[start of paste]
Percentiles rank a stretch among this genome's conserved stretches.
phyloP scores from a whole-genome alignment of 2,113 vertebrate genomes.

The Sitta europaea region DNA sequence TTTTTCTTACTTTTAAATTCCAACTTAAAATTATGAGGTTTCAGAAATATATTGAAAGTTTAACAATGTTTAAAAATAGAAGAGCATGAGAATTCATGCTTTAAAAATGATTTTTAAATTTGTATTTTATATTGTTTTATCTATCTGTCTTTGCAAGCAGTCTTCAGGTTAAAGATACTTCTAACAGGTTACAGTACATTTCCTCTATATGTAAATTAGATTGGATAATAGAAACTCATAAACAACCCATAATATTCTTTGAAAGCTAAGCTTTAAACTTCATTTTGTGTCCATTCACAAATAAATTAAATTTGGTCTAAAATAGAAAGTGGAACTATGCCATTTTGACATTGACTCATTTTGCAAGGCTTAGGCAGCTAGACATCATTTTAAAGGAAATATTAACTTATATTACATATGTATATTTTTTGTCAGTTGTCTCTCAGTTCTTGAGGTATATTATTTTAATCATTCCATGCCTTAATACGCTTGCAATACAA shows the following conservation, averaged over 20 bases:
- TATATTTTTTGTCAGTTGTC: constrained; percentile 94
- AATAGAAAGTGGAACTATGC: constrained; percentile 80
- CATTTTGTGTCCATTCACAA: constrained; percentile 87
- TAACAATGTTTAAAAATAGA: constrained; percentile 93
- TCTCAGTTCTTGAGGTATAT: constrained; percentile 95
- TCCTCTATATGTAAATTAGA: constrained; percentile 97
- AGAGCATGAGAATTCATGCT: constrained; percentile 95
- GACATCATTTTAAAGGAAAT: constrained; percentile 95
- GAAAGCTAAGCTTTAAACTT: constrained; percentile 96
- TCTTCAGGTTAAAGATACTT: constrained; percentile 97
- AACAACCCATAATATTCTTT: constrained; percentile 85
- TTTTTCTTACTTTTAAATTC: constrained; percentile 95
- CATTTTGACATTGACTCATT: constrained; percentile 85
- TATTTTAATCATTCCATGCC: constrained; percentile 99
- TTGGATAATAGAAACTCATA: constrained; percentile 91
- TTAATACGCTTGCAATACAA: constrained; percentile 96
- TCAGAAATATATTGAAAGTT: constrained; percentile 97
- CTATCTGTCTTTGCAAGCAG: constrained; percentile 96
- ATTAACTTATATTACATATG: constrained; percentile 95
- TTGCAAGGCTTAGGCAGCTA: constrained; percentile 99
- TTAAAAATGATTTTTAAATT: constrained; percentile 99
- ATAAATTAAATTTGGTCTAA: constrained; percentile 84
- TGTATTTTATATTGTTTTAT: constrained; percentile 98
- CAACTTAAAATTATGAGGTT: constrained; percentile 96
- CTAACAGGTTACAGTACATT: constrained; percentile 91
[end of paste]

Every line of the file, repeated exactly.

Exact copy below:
Percentiles rank a stretch among this genome's conserved stretches.
phyloP scores from a whole-genome alignment of 2,113 vertebrate genomes.

The Sitta europaea region DNA sequence TTTTTCTTACTTTTAAATTCCAACTTAAAATTATGAGGTTTCAGAAATATATTGAAAGTTTAACAATGTTTAAAAATAGAAGAGCATGAGAATTCATGCTTTAAAAATGATTTTTAAATTTGTATTTTATATTGTTTTATCTATCTGTCTTTGCAAGCAGTCTTCAGGTTAAAGATACTTCTAACAGGTTACAGTACATTTCCTCTATATGTAAATTAGATTGGATAATAGAAACTCATAAACAACCCATAATATTCTTTGAAAGCTAAGCTTTAAACTTCATTTTGTGTCCATTCACAAATAAATTAAATTTGGTCTAAAATAGAAAGTGGAACTATGCCATTTTGACATTGACTCATTTTGCAAGGCTTAGGCAGCTAGACATCATTTTAAAGGAAATATTAACTTATATTACATATGTATATTTTTTGTCAGTTGTCTCTCAGTTCTTGAGGTATATTATTTTAATCATTCCATGCCTTAATACGCTTGCAATACAA shows the following conservation, averaged over 20 bases:
- TATATTTTTTGTCAGTTGTC: constrained; percentile 94
- AATAGAAAGTGGAACTATGC: constrained; percentile 80
- CATTTTGTGTCCATTCACAA: constrained; percentile 87
- TAACAATGTTTAAAAATAGA: constrained; percentile 93
- TCTCAGTTCTTGAGGTATAT: constrained; percentile 95
- TCCTCTATATGTAAATTAGA: constrained; percentile 97
- AGAGCATGAGAATTCATGCT: constrained; percentile 95
- GACATCATTTTAAAGGAAAT: constrained; percentile 95
- GAAAGCTAAGCTTTAAACTT: constrained; percentile 96
- TCTTCAGGTTAAAGATACTT: constrained; percentile 97
- AACAACCCATAATATTCTTT: constrained; percentile 85
- TTTTTCTTACTTTTAAATTC: constrained; percentile 95
- CATTTTGACATTGACTCATT: constrained; percentile 85
- TATTTTAATCATTCCATGCC: constrained; percentile 99
- TTGGATAATAGAAACTCATA: constrained; percentile 91
- TTAATACGCTTGCAATACAA: constrained; percentile 96
- TCAGAAATATATTGAAAGTT: constrained; percentile 97
- CTATCTGTCTTTGCAAGCAG: constrained; percentile 96
- ATTAACTTATATTACATATG: constrained; percentile 95
- TTGCAAGGCTTAGGCAGCTA: constrained; percentile 99
- TTAAAAATGATTTTTAAATT: constrained; percentile 99
- ATAAATTAAATTTGGTCTAA: constrained; percentile 84
- TGTATTTTATATTGTTTTAT: constrained; percentile 98
- CAACTTAAAATTATGAGGTT: constrained; percentile 96
- CTAACAGGTTACAGTACATT: constrained; percentile 91